2008 NAHB Multifamily Pillars of the Industry Award Winner for Best Affordable Housing Rental Commun
Date: 04.07.2008
Publication: National Real Estate Investor

Because of high housing costs in Northern California’s Bay area, local colleges had trouble attracting and keeping the best teachers and staff members. Qualified people who didn’t already live in the area were often reluctant to relocate there because the cost of housing was prohibitive. And for community colleges, which traditionally have smaller budgets, the problem was magnified.

But instead of focusing on what they didn’t have – affordable housing for faculty and staff – the leadership of San Mateo Community College in San Mateo, Calif., found an answer in what they did have: buildable land. The school district in which the college was located had surplus land – a former overflow parking lot behind the college district’s administration building.

Because that area was surrounded by mandated open space and an established neighborhood of luxury singlefamily homes, the site planning and design required particular sensitivity. The college brought in the architects from KTGY Group in Irvine, Calif., to handle the challenge.

Several vocal neighborhood groups arose in opposition to the plan to build affordable housing “in my backyard.” As a result, the developer – Thompson | Dorfman Partners, Mill Valley, Calif. – and the school district began an outreach campaign to listen to community concerns and address their issues. Their fears were primarily that the housing might be unattractive, and that nearby affordable housing would have a negative impact on the value of their homes.

A series of meetings involving all parties resulted in a design that ensured that the new multifamily community, College Vista, looked every bit as attractive as nearby local market-rate multifamily housing. The district also created operating guidelines that would ensure long-term maintenance and upkeep of the property.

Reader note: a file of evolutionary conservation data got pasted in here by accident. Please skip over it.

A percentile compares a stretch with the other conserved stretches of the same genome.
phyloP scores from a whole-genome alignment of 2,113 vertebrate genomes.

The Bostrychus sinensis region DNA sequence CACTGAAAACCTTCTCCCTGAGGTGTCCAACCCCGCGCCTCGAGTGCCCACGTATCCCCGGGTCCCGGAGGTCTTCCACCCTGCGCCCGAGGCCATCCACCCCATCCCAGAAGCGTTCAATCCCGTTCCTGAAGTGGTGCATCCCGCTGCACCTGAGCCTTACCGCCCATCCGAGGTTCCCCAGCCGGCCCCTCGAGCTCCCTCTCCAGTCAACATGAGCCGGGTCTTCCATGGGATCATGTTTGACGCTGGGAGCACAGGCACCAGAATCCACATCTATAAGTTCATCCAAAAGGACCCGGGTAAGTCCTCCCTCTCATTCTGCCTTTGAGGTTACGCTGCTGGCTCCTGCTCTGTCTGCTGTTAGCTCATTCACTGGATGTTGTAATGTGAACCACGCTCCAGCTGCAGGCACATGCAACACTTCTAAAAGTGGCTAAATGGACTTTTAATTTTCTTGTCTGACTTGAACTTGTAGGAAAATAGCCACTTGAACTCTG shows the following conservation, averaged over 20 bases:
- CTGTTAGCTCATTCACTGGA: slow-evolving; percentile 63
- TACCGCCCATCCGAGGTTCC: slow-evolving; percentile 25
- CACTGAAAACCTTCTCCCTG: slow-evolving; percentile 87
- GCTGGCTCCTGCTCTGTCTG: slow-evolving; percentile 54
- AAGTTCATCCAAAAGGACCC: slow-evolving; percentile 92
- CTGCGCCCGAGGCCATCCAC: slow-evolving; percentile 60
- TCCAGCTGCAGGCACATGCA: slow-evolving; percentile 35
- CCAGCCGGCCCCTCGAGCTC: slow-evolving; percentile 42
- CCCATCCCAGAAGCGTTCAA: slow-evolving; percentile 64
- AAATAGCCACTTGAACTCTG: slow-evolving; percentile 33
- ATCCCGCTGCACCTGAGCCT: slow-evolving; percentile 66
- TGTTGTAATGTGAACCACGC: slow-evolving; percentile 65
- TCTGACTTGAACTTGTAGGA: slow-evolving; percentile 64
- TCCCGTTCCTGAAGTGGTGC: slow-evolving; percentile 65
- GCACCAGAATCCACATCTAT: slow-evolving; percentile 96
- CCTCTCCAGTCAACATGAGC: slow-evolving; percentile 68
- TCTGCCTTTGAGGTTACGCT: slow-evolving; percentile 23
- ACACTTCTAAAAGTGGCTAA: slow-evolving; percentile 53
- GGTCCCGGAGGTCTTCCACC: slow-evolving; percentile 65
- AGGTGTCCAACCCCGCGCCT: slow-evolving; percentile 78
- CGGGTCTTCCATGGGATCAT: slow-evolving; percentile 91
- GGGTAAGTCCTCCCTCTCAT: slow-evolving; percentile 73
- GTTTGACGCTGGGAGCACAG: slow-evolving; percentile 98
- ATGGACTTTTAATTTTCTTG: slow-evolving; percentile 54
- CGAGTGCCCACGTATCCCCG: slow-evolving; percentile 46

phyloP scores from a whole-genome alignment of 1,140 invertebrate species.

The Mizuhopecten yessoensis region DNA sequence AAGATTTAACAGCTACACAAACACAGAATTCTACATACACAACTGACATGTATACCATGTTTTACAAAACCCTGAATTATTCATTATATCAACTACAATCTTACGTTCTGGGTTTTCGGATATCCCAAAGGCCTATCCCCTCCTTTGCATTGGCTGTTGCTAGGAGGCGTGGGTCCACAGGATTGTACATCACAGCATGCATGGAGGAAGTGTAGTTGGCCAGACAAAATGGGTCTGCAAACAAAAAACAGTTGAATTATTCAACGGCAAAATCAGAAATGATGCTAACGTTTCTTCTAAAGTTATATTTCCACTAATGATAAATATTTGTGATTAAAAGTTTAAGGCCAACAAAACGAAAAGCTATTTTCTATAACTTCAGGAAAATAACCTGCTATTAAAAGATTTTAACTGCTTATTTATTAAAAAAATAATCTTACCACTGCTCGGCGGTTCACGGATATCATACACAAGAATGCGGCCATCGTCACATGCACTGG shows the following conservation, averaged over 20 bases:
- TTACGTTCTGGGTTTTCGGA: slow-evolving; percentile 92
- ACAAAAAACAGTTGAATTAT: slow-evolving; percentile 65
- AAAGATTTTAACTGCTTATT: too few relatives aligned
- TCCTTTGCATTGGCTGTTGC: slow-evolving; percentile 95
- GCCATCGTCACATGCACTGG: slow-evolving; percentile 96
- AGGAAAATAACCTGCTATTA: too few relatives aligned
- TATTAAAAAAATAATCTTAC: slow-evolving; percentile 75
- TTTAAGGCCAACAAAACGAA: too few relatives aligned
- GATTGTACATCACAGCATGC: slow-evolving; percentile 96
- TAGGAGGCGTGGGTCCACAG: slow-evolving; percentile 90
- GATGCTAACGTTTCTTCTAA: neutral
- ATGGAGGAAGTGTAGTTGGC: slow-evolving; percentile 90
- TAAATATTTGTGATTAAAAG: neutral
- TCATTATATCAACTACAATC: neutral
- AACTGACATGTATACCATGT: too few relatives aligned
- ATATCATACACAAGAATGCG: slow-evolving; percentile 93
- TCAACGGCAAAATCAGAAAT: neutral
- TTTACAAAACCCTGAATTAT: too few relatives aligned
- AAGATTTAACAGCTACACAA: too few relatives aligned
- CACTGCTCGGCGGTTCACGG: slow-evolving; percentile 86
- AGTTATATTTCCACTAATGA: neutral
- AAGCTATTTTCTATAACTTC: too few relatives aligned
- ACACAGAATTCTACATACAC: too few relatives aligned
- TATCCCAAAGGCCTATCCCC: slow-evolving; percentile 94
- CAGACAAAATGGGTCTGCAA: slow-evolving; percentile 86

The College Vista community was able to gain neighborhood support, and the 44 units were built on 1.9 acres that overlook San Francisco Bay. Unit sizes range from 735 sq. ft. to 1,218 sq. ft., in order to accommodate both single employees and families.

Because the objective was to provide a financial inducement for top-notch faculty and staff to work at the college, rents were set at 50% below market rate. They range from $775 for the least expensive one-bedroom unit to $1,400 per month for the most expensive three-bedroom unit.

That level provides for coverage of all operating costs, creating a reserve for replacement, and principal and interest on the underlying debt that capitalized all the project costs.

Because it is a publicly owned facility, there is no profit motive and no property tax involved. Additional cost savings were realized by enlisting the college’s interior design students to create interiors for the common areas.

All units were rented quickly by faculty and staff families. In addition to the affordable rents, an additional attraction is that nearly 60% of residents can walk to work, while the rest have short commutes within the college district.

Residents may stay for up to five years at the reduced rental rates, which will enable them to save toward a down payment. In addition, the district offers residents a $75,000 reduced-rate second loan to assist with a future home purchase.

Once the community was built, one of the neighbors from the adjacent area who had initially raised opposition came to the conclusion that “this project improved the quality of housing in our neighborhood.” And for the icing on the cake, the community was named the 2008 NAHB Multifamily Pillars of the Industry Award winner for Best Affordable Rental Community.